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HUE AND CRY AFTER CUPID. BEAUTIES, have ye seen a toy,

Called Love; a little boy Almost naked, wanton, blind, Cruel now, and then as kind ? If he be ainong yo, say ; He is Venus' run-away. She that will but now discover Where the winged wag doth hover, Shall to-night receive a kiss, How and where herself would wish : But who brings him to his mother, Shall have that kiss, and another. Marks he hath about him plenty, You may know him among twenty: All his body is a fire, And his breath a flame entire: Which, being shot like lightning in, Wounds the heart, but not the skin. Wings he hath, which though ye clip, He will leap from lip to lip: Over liver, lights, and heart, Yet not stay in any part. And if chance his arrow misses, He will shoot himself in kisses. He doth bear a golden bow, And a quiver, hanging low, Full of arrows, which outbrave Dian's shafts, where, if he have Any head more sharp than other, With that first he strikes his mother. Still the fairest are his fuel, When his days are to be cruel; Lovers' hearts are all his food, And his baths their warmest blood : Nought but wounds his hand doth season, And he hates none like to reason.

Trust him not; his words, though sweet,
Seldom with his heart do meet :
All his practice is deceit,
Every gift is but a bait:
Not a kiss but poison bears,
And most treason's in his tears.
Idle minutes are his reign,
Then the straggler makes his gain,
By presenting maids with toys,
And would have you think them joys :
'Tis th' ambition of the elf
To have all childish as himself.

If by these ye please to know him,
Beauties, be not nice, but shew him,
Though ye had a will to hide him :
Now, we hope ye'll pot abide him,
Since ye hear this falser's play,
And that he is Venus' run-away.

WILLIAM BROWN.

SONG. SHALL I tell you whom I love?

Hearken then a while to me:
And if such a woman move

As I now shall versifie,
Be assur'd 'tis she, or none,
That I love, and love alone.

Nature did her so much right,

As she scorns the help of art ; In as many virtues dight,

As e'er yet embraced a heart; So much good, so truly tried, Some for less were deified.

Wit she hath, without desire

To make known how much she hath: And her anger flames no higher

Than may fitly sweeten wrath.
Full of pity as may be,
Though, perhaps, not so to me.
Reason masters every sense,

And her virtues grace her birth;
Lovely as all excellence,

Modest in her most ot' mirth; Likelihood enough to prove Only worth could kindle love. Such she is; and if you know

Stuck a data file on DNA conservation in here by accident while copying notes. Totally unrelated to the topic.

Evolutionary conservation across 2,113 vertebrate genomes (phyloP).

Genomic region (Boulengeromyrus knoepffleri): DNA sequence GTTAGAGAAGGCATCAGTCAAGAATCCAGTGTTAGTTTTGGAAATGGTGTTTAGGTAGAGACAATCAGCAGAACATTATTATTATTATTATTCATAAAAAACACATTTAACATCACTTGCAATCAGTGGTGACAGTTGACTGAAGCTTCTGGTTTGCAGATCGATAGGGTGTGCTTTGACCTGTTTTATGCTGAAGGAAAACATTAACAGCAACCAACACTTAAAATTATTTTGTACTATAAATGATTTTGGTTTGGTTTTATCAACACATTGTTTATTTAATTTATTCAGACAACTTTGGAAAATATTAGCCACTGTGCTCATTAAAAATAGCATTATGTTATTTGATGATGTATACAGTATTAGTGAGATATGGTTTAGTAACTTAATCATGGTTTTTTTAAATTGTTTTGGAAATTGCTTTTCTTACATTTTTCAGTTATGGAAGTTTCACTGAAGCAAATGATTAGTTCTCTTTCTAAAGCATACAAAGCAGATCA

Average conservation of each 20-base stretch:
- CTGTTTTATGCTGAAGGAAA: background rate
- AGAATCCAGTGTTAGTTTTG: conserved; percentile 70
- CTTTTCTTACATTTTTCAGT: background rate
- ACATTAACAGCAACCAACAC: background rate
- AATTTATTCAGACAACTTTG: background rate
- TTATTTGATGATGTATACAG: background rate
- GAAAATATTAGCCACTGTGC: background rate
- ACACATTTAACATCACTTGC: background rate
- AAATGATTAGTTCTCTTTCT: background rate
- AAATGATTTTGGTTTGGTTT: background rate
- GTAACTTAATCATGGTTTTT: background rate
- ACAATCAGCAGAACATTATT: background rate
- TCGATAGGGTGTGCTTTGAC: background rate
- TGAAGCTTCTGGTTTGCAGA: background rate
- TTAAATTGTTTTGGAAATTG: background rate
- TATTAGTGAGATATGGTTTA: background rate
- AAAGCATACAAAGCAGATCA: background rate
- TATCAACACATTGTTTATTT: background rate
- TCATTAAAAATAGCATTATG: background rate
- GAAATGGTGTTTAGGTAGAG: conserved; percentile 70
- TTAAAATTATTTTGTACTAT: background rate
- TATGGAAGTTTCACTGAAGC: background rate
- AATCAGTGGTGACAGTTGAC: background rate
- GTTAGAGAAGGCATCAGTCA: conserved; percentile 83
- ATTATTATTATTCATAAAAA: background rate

Such a one as I have sung,
Be she brown, or fair, or so,

That she be but somewhile young ;
Be assur'd 'tis she, or none,
That I love, and love alone.

BEAUMONT and FLETCHER.

SONG

In the Nice Valour. HENCE all you vain delights,

As short as are the nights
Wherein you spend your folly ;
There's nought in this life sweet,
If men were wise to see't,

But only melancholy,
O sweetest melancholy !
Welcome folded arms and fixed eyes,
A sigh that, piercing, mortifies ;
A look that's fasten'd to the ground,
A tongue chain'd up without a sound.
Fountain-heads and pathless groves,
Places which pale passion loves;
Moonlight walks, when all the fowls
Are warmly hous'd, save bats and owls;
A midnight bell, a parting groan,

These are the sounds we feed upon.
Then stretch our bones in a still gloomy valley,
Nothing's so dainty sweet as lovely melancholy.

SONG

In the Queen of Corinth.
WEEP no more, nor sigh, nor groan,

Sorrow recalls not time that's gone;
Violets pluck'd, the sweetest rain
Makes not fresh nor grow again;
Trim thy locks, look cheerfully,
Fate's hidden ends eyes cannot see ;
Joys, as winged dreams, fly fast,
Why should sadness longer last?
Grief is but a wound to woe,
Gentlest fair! mourn, mourn, no moe.

78

BEAU MONT AND FLETCHER.

SONG

In a Wife for a Month. LET those complain that feel love's cruelty,

And in their With roses gently he corrected me;

My war is without rage or blows; My mistress' eyes shine fair on my desires, And hope springs up inflam'd with her new fires.

No more an exile will I dwell,

With folded arms and sighs all day, Reck’ning the torments of my hell,

And flinging my sweet joys away. I am call'd home again to quiet peace, My mistress smiles, and all my sorrows cease. Yet what is living in her eye,

Or being blest with her sweet tongue, If these no other joys imply?

A golden gyve, a pleasing wrong. To be your own but one poor month, I'd give My youth, my fortune, and then leave to live.

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